Remembering Winnemucca’s longest-serving Mayor

It has been nearly a month since Winnemucca’s longest-serving Mayor, Paul Vesco, succumbed to the cancer he had fought for 40 years. His legacy surrounds the city of Winnemucca that he loved so well and will remain a reminder of his many years of dedicated service.

Vesco loved Winnemucca

Vesco loved Winnemucca and its residents. Daughter Monica said it would take him two hours to go to the post office because he needed to chat with everybody he saw.

“He was extremely civic-minded,” Monica said. “He was always preoccupied with what was going on around town and always trying to make it better. When his adult kids came back to town for a visit, he would take us on a very long, very slow driving tour of Winnemucca to show us all the things that were going on.”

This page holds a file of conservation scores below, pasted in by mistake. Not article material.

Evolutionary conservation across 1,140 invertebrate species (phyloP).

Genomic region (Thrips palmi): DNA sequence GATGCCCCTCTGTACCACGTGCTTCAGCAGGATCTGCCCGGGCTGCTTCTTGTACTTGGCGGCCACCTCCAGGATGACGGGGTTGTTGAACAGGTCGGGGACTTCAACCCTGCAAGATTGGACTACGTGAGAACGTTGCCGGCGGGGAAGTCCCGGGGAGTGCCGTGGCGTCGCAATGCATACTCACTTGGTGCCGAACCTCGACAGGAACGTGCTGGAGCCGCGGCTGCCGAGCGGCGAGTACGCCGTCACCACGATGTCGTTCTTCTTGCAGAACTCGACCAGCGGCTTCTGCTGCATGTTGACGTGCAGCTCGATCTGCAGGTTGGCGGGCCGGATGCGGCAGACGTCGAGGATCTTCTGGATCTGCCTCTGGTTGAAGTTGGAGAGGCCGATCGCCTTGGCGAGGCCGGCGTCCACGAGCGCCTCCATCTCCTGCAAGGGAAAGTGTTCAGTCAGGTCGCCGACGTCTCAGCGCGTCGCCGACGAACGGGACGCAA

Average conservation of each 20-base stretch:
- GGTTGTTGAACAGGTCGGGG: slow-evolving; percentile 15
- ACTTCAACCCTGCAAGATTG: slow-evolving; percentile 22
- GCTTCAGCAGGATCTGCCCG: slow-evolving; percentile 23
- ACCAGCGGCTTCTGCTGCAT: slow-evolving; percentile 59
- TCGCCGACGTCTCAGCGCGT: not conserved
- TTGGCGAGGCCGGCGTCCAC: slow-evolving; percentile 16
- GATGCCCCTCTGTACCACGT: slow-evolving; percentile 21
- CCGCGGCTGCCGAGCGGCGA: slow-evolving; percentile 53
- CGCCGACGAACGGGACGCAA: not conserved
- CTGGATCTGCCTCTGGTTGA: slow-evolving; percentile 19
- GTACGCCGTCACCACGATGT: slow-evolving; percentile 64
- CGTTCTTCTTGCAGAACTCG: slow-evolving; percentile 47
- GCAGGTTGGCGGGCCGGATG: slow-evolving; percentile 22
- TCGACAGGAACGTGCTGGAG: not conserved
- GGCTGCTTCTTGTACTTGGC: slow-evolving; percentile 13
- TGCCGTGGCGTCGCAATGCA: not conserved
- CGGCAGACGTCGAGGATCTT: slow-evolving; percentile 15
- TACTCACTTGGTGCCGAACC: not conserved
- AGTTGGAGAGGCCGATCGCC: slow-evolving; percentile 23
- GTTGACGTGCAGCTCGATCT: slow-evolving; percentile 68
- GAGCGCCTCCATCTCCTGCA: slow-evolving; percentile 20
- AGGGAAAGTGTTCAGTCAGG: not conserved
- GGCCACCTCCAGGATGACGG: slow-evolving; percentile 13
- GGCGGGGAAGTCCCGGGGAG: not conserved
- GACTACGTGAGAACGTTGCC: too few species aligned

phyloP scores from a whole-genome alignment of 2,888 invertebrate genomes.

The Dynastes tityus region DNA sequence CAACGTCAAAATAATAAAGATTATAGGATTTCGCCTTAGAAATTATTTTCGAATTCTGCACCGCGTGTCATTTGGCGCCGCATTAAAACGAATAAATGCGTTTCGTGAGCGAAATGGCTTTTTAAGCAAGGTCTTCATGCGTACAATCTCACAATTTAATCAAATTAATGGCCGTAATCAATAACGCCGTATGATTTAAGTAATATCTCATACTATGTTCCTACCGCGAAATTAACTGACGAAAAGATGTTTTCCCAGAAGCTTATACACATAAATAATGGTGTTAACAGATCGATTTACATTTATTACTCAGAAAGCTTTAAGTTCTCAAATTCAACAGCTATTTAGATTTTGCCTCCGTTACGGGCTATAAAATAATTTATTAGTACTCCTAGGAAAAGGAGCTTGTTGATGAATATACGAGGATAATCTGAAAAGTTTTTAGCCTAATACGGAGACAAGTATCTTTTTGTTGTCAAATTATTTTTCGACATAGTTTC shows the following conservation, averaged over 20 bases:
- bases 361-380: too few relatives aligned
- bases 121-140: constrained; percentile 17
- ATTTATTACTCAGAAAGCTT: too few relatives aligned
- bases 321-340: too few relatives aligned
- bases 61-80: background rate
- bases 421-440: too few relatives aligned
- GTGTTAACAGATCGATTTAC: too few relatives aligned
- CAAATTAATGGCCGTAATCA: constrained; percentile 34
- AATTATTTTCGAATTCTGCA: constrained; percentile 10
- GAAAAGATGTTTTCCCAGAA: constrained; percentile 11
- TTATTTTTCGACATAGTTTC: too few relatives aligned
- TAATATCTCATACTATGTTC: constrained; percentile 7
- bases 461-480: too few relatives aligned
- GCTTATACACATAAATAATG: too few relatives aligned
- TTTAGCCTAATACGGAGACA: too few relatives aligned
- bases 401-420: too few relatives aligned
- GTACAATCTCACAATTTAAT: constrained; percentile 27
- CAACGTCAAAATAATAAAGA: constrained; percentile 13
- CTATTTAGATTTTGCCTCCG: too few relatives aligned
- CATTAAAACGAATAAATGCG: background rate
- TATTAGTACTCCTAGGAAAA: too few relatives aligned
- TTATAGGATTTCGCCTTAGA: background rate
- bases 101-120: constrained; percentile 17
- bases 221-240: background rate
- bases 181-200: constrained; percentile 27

Local businessman

Vesco, a local businessman himself for 35 years, was very pro-business and development. He often said he wanted Winnemucca to be able to provide jobs and a living for its children to return to, if they wanted to.  

Many of those local kids worked in Vesco’s businesses, which included Kreme Cone, Krazy Cone, the Family Hairitage salon, and Subway restaurant. In addition, he owned and managed real estate and apartment buildings around town.